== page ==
Cross-sectional follow-up of voice outcomes in children who
have a history of airway reconstruction surgery
School of Psychological Sciences and
Health, University of Strathclyde, Glasgow,
Otolaryngology/Airway Surgery, Royal
Hospital for Children, NHS Greater
Glasgow and Clyde, Glasgow, UK
NHS Ayrshire and Arran, Crosshouse
Hospital, Kilmarnock, UK
W. Cohen, School of Psychological Sciences
and Health, University of Strathclyde,
This project was supported by generous
grants from Action Medical Research, The
Hugh Fraser Foundation and Jeffrey
Objectives: This study reports vocal function in a cross-section of children with
subglottic stenosis. Each child had a history of laryngotracheal reconstruction and/
or cricotracheal resection surgery. Vocal function was measured using laryngoscopy,
acoustic analysis, perceptual evaluation and impact of voice on quality of life.
Design: All patients aged >5 years with history of laryngotracheal reconstruction
and/or cricotracheal resection surgery at the Scottish National Complex Airways
service were invited to participate.
Setting: Data were gathered in the Royal Hospital for Children in Glasgow in a sin-
gle outpatient appointment.
Participants: Twelve of 56 former patients (aged 5-27) provided a voice sample and
eleven consented to awake laryngoscopy. All consented for detailed evaluation of
their medical records.
Main outcome measures: Acoustic analysis of fundamental frequency and pitch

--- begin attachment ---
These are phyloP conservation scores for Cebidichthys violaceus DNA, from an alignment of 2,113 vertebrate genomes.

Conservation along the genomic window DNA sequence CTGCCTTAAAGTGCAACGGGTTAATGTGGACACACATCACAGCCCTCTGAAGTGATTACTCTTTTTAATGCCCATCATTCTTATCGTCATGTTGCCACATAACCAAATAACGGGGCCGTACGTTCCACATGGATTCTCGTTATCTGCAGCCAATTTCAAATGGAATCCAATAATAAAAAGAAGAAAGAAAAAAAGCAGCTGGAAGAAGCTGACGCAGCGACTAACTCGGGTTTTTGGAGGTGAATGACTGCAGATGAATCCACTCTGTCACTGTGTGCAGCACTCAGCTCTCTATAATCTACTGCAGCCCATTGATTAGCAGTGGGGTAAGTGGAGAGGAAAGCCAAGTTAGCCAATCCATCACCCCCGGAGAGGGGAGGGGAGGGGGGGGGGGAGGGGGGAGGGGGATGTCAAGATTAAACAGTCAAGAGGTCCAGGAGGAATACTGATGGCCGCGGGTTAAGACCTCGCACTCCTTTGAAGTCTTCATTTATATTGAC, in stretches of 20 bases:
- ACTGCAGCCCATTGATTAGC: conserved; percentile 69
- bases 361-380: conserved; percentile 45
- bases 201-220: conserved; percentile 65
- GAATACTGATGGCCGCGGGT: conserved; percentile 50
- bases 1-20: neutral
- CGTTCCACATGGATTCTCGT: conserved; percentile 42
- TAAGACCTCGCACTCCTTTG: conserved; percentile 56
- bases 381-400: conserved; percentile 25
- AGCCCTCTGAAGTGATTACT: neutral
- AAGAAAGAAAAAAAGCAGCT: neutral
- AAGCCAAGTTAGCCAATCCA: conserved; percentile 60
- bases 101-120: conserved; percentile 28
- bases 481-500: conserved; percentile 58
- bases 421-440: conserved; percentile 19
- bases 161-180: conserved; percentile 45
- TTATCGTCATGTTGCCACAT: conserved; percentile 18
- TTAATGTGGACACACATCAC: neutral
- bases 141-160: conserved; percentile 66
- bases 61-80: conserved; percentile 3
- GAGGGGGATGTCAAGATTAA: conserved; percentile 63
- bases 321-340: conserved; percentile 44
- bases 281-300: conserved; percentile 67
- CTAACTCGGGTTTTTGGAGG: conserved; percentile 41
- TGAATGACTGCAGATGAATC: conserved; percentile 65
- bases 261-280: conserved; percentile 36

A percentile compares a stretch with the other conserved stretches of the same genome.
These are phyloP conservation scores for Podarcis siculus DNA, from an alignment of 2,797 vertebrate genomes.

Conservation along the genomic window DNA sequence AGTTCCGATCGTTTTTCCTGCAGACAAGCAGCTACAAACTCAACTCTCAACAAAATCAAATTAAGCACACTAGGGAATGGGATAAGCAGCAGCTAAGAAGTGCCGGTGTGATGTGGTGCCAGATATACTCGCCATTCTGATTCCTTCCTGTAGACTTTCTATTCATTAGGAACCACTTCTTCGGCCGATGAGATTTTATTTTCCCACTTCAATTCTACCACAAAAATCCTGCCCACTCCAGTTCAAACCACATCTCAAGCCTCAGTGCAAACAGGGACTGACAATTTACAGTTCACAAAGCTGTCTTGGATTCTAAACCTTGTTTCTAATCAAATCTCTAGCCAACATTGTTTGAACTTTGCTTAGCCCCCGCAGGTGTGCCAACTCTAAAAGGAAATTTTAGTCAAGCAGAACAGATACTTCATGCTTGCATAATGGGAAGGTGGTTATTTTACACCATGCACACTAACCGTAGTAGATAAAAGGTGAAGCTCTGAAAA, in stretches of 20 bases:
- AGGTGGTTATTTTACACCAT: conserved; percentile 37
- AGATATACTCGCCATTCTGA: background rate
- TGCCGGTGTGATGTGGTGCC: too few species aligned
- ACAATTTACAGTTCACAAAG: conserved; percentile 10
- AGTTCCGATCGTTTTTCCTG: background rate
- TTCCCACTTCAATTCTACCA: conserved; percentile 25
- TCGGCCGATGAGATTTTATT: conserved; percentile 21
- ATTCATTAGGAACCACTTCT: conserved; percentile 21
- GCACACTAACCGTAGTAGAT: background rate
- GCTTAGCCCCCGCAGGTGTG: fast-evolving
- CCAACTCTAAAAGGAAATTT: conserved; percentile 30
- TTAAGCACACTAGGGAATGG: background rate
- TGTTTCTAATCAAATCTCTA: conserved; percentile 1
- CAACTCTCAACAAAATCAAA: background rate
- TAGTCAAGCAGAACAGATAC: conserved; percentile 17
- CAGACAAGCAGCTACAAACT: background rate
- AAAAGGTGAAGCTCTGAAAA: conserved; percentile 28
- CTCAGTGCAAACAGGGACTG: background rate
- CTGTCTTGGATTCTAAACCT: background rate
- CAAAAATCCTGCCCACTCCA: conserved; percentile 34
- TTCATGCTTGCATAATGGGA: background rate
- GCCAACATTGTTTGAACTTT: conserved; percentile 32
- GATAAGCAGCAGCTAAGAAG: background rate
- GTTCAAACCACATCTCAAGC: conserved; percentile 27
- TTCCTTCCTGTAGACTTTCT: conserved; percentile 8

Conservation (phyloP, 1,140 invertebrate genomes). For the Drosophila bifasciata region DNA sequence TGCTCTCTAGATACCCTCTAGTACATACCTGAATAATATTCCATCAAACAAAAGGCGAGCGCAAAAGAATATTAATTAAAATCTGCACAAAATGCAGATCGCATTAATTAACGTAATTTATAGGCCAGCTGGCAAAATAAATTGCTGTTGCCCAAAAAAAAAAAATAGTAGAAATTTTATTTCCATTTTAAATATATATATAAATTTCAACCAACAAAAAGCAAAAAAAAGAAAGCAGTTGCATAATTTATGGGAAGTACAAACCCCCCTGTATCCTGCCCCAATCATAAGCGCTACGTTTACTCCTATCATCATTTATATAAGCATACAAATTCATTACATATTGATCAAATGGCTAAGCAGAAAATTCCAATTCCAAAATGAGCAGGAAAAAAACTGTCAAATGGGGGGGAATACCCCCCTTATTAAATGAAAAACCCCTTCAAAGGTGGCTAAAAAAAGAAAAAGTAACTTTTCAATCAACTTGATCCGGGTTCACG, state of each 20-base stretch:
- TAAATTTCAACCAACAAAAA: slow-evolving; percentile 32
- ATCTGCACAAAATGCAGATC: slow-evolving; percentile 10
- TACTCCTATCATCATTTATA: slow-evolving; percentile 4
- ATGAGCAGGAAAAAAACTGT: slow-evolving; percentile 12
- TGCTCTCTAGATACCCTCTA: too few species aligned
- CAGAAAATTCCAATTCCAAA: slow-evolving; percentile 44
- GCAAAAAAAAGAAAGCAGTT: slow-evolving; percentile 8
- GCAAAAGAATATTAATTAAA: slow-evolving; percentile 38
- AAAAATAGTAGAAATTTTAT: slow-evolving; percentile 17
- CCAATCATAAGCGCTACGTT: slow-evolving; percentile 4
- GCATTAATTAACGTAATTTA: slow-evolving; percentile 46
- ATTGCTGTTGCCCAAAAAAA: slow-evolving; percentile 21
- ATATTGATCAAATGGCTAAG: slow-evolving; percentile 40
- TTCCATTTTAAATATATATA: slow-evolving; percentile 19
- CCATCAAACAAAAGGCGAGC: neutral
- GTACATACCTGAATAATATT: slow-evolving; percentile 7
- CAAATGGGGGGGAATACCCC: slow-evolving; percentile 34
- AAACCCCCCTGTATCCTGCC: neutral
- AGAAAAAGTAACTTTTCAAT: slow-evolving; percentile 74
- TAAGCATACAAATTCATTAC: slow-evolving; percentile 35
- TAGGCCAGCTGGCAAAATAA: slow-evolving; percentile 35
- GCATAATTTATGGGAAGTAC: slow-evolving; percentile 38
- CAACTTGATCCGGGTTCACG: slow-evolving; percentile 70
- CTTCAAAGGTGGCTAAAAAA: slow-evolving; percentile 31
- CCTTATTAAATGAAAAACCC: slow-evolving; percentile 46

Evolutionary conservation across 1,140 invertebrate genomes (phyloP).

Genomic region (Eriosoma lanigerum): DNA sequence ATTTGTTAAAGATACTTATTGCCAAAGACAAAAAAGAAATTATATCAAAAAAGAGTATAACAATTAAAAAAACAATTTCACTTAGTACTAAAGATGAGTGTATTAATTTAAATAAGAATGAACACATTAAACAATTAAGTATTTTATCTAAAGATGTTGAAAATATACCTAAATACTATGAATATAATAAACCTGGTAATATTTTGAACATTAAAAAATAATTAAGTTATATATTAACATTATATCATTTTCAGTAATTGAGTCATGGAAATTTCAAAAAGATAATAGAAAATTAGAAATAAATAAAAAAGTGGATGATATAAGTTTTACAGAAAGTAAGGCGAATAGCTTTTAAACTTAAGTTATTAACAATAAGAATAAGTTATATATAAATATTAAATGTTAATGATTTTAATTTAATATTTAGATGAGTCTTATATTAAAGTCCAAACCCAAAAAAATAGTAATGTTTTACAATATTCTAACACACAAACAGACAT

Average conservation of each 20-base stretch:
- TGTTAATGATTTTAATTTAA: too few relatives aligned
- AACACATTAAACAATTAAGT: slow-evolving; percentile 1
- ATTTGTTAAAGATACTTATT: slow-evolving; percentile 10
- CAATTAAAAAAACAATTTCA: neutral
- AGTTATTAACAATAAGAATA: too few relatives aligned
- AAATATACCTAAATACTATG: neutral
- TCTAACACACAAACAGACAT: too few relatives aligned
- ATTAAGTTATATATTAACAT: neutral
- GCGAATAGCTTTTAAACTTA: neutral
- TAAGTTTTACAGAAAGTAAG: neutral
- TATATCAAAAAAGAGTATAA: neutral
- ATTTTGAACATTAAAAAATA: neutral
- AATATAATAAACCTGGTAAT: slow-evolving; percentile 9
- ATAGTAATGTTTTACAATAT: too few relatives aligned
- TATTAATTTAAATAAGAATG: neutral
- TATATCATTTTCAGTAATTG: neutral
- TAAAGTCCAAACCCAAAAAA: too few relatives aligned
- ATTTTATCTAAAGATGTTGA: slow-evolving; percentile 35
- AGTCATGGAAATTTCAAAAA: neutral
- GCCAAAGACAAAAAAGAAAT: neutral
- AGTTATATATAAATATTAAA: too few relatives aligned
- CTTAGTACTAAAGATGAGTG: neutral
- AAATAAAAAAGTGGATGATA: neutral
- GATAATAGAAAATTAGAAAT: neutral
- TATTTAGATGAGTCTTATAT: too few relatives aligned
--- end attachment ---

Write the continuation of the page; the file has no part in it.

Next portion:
perturbation was conducted on sustained vowel [a]. Perceptual evaluation was con-
ducted by 4 trained listeners on a series of spoken sentences. Impact on quality of
life was measured using the paediatric voice-related quality of life questionnaire.
Laryngeal function was descriptively evaluated.
Results: Four children had normal voice acoustically, perceptually and in relation to
voice-related quality of life. One of these had vocal fold nodules unrelated to surgi-
cal history. Two other children had “near normal” vocal function, defined where
most voice measurements fell within the normal range.
Conclusions: Normal or “near normal” voice is a possible outcome for children who
have had this surgery. Where there is an ongoing complex medical condition, voice
outcome may be poorer.
Airway narrowing from subglottic stenosis (SGS) may be congenital
or acquired following intubation or neonatal laryngotracheal injury.
Although uncommon, (incidence <0.63%
), intervention establishes
an airway through bypassing the obstruction (tracheostomy) or
reconstructive surgery to expand or excise stenosis.
Two open sur-
gical techniques exist as follows: laryngotracheal reconstruction
(LTR) and partial cricotracheal resection (CTR).
Primary surgical out-
comes are survival or decannulation.
In adults, voice quality is reduced following LTR or CTR, particu-
larly in women.
In children, voice outcome may be poor
with good voice-related quality of life (QoL) despite persist-
ing levels of hoarseness.
Voice quality is largely better where the
resulting phonation is glottic rather than supraglottic.
Voice outcome varies according to surgical procedures or how
voice is evaluated,
with, for example different tools for evaluating
QoL and different techniques for evaluating voice quality. Published
Accepted: 29 November 2017
Clinical Otolaryngology. 2018;43:645–651. wileyonlinelibrary.com/journal/coa © 2017 John Wiley & Sons Ltd